Wednesday, December 15, 2010

Mr. Smith Goes to Thailand & Cambodia

So with my visa running out at the end of the month we were faced with a few different options of what to do. The easiest thing was to leave the country for a few weeks and come back. Due to plenty of things to do for Harilo, Kim was faced with what is essentially a business trip where she gets to see family around Christmas and new year. The cost of flying all the way to the states for both of us is a bit prohibitive and I came all the way out here to not visit Asia not fly back and forth to the US. So I'll be flying to Bangkok on Sunday and will split the next few weeks split between Thailand and Cambodia.

  Map showing the route I'm looking to take.

As usual I don't have a set in stone itinerary, I like to remain flexible with my plans. The current plan is to spend a day or so in Bangkok on arrival and then head over to Cambodia via the Poipet border crossing and head over to Siem Reap and spend a few days exploring Angkor Wat and the surrounding jungle and ruins. From there I'm planning to spend a few days in Phnom Penh before heading back to Thailand, possibly via Battambang, depending on the amount of time I have spent other places. This part of the trip is a little touristy, but I'm really looking forward to seeing Angkor, and despite what I've read about Phnom Penh, I can't imagine it's much worse than aspects of Kathmandu. 

I've read a few books and seen a couple documentaries and movies about the tragedies that occurred there under the reign of Pol Pot and the Khmer Rouge, and I'm a little hesitant about visiting some of the sites like the killing fields as a tourist attraction. On the one hand it's an important thing to be aware of in history and I would really only want to visit the sites if I felt it made them clearer, otherwise it feels like rubbernecking a really bad accident scene where it's more of an act of a morbid voyeurism. Growing up, my city had a small, but decent sized, population of Cambodians who had escaped and were now living in the US, many of the children that were my age were evacuated from their country as small infants or were born on US soil shortly after their parents arrival.It wasn't anything I had ever discussed with any of them until I was in High School, and their views on the whole tragedy was always interesting, and it will color a bit of the trip for me.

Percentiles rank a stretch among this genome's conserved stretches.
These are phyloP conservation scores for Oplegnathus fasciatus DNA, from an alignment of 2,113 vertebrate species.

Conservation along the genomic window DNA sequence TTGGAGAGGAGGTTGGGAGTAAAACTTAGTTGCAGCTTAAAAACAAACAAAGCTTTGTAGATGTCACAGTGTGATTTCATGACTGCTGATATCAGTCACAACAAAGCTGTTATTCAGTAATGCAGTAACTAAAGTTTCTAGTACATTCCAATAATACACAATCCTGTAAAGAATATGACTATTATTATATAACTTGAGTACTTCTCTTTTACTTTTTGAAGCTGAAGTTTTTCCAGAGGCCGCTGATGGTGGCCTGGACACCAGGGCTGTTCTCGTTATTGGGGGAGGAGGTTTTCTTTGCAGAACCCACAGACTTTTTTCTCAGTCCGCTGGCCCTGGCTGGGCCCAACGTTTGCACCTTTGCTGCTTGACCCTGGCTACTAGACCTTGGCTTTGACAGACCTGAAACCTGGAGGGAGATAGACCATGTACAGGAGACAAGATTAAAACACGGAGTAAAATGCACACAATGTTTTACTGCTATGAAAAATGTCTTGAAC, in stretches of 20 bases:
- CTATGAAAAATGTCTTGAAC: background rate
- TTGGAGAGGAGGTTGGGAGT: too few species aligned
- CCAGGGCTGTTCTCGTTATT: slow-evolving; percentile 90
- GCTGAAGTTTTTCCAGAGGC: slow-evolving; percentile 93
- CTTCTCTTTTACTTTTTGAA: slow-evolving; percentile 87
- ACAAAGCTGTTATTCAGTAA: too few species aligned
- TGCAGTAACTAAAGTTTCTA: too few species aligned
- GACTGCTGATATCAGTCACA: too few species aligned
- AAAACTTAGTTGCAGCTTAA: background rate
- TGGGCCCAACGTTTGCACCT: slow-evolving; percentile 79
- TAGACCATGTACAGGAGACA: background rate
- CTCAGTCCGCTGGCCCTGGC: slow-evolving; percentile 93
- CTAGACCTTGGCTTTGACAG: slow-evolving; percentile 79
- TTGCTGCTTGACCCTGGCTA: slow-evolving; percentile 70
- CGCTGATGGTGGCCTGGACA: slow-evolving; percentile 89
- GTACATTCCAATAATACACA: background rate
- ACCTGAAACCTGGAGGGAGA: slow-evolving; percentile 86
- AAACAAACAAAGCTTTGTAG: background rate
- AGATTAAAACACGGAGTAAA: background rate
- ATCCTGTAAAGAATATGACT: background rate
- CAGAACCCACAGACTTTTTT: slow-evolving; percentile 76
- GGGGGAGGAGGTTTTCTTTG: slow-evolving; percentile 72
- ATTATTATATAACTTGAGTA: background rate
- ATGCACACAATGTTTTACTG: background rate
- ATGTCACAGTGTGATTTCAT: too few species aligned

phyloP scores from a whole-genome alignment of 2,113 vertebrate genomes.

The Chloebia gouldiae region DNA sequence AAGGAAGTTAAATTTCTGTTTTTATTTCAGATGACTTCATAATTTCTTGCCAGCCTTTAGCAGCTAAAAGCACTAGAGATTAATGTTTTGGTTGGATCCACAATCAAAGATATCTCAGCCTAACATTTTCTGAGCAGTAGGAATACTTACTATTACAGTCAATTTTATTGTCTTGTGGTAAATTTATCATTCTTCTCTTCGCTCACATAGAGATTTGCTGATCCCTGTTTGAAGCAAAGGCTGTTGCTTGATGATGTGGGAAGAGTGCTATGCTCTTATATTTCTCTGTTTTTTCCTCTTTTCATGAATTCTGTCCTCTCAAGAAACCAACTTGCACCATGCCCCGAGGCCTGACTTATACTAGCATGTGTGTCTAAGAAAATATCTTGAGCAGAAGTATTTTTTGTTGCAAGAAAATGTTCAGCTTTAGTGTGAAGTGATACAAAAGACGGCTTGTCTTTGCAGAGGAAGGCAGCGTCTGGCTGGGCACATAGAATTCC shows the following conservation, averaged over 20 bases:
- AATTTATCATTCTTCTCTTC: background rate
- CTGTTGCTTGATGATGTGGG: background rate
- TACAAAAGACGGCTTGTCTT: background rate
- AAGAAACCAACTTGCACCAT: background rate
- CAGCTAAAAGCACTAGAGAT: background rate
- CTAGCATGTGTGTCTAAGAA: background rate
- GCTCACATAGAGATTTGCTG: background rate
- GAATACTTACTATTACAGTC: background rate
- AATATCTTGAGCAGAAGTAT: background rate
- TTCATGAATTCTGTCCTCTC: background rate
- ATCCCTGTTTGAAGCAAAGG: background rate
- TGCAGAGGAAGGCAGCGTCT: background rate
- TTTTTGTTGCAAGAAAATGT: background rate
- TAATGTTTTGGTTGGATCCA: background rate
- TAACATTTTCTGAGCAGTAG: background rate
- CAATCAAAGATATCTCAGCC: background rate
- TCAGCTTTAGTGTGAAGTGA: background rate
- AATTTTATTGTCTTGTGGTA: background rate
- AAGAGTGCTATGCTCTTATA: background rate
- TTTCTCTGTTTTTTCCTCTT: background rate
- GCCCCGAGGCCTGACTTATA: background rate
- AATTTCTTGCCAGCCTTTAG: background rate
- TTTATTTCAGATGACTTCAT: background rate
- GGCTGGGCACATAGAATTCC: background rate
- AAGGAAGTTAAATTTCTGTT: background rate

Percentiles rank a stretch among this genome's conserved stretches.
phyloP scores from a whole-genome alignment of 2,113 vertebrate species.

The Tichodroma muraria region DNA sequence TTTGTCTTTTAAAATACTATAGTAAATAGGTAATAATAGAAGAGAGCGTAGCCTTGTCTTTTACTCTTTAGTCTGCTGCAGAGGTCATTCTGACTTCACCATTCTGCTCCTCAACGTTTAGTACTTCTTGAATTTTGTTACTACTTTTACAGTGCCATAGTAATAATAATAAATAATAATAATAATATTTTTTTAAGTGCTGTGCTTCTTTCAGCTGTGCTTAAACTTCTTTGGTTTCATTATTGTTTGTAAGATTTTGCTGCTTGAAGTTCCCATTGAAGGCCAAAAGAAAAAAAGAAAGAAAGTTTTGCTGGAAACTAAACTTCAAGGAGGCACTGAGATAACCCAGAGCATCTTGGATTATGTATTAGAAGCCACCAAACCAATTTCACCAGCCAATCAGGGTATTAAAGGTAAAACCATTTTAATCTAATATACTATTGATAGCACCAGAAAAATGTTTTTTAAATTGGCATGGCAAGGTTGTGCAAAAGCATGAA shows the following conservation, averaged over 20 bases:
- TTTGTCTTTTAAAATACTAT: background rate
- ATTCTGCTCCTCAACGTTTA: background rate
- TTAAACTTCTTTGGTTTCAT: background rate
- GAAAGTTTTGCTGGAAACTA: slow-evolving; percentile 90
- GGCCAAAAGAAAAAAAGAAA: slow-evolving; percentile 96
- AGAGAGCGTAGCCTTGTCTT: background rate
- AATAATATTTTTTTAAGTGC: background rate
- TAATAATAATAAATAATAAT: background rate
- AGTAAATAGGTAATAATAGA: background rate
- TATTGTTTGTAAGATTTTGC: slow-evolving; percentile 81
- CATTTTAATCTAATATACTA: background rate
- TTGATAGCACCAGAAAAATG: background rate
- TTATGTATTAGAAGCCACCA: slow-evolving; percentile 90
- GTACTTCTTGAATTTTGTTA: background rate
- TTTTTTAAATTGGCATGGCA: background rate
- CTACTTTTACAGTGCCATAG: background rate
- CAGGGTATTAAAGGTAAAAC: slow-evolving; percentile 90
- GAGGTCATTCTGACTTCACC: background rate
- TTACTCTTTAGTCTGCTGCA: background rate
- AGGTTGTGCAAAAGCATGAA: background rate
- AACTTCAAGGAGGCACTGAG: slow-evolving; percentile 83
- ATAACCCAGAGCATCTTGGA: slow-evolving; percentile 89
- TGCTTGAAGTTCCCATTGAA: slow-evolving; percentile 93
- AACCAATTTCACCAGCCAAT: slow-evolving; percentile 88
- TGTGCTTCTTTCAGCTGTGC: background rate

This will be my third time in Thailand, and I'm really looking forward to seeing the ocean again, it's been far too long. My plan is to head south to the island of Ko Tao, or Turtle Island which is said to be a decent dive and snorkel site with some cheap beach side accommodation. For me I'm just looking for a place that is touristy enough that there is WiFi but not so touristy that it has an airport or is over run with package tourists. On the other hand I want to avoid the full moon partying twenty somethings that engage in lots of binge drinking and general obnoxious behavior. From the little research I've done I hope this island can provide that.  If not I can always head back down to Ko Phi Phi or some place on the coast north of Phuket.

After some relaxing on the beach and hopefully some small hikes around the island I'll head back to Bangkok a few days before my flight home to get some sight seeing in. I think the royal palace in Bangkok is one of the most under rated tourist attractions out there, and I had hardly heard about, and considered skipping it my first time through, it is definitely worth a trip, and I might go back. I'd also like to visit a few of the larger Buddhist temples in town that I haven't been to, and possibly check out a floating market and find some good street food. The only food I have ever turned down while traveling was in Thailand...fried bugs were just too much for me, maybe this time I can overcome my preconceptions and take a bite. If it's terrible I'll be justified in not eating it again, but if I never do I might be missing out on a tasty treat. We'll see.

I'll be taking my netbook with me so I hope to update this blog from the road and stay in contact with family and friends. I'll be back in Kathmandu in the middle of January...just in time for Nepal tourism year. It'll be interesting to see if there is anything at all different on arrival back in this country.

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